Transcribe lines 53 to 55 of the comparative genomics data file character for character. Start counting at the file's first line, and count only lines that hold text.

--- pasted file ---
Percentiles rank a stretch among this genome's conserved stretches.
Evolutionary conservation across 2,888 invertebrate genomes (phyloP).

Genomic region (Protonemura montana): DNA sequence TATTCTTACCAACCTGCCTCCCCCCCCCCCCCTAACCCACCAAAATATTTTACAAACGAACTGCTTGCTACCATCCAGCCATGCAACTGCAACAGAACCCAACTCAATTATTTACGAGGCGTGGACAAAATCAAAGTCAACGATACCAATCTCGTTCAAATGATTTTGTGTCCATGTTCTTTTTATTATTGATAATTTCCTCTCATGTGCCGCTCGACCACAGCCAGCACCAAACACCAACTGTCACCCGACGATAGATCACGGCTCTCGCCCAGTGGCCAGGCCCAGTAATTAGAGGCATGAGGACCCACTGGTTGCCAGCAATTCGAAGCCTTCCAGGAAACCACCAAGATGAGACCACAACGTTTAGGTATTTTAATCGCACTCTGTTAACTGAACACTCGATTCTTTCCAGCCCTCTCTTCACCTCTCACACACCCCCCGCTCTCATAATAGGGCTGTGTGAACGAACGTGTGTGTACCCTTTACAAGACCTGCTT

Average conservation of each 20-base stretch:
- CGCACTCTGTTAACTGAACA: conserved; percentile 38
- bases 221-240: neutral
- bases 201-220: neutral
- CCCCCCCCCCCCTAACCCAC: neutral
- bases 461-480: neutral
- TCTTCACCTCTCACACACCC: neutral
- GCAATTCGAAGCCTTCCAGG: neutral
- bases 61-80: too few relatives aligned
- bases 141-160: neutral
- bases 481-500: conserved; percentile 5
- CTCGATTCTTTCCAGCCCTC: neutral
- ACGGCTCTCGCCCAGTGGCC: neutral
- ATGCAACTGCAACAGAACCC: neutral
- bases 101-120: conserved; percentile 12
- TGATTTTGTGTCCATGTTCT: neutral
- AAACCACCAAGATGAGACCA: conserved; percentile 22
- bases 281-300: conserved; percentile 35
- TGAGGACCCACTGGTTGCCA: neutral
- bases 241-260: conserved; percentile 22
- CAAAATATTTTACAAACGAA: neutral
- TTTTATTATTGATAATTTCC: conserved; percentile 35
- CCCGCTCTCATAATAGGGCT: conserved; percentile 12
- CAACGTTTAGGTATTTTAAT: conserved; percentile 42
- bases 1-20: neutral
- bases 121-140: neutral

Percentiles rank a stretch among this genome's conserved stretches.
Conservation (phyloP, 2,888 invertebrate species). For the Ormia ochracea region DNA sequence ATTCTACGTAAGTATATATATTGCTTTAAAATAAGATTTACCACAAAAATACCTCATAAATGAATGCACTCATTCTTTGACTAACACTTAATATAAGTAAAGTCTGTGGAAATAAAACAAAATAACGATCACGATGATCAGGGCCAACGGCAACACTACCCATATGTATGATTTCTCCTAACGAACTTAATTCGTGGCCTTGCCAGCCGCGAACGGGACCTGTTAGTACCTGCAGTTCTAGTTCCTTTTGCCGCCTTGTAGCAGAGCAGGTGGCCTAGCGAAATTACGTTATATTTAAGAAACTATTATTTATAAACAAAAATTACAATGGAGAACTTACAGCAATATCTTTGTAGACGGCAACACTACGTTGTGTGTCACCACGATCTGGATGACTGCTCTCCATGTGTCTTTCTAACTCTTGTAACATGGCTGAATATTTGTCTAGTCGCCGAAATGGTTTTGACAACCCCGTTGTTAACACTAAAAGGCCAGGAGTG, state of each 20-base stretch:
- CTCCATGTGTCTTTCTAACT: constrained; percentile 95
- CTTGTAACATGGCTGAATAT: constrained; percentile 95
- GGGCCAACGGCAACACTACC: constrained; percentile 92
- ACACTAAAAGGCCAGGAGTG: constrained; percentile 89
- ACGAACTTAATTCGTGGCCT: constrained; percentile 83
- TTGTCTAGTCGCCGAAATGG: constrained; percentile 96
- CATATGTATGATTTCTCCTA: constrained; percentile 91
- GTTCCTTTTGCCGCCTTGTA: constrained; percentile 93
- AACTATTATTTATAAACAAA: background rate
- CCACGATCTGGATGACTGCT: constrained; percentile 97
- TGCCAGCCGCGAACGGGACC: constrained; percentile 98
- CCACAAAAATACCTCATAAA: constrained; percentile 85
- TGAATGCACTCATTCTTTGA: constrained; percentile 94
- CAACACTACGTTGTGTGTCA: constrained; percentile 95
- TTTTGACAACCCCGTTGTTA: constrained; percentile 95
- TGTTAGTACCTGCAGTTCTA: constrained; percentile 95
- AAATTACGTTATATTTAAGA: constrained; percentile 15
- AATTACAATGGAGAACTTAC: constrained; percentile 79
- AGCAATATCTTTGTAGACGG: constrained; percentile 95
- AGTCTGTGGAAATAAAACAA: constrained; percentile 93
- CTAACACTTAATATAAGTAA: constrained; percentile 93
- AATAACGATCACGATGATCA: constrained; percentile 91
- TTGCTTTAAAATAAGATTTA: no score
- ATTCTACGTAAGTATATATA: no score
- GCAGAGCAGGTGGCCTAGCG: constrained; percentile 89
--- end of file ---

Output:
- AATAACGATCACGATGATCA: constrained; percentile 91
- TTGCTTTAAAATAAGATTTA: no score
- ATTCTACGTAAGTATATATA: no score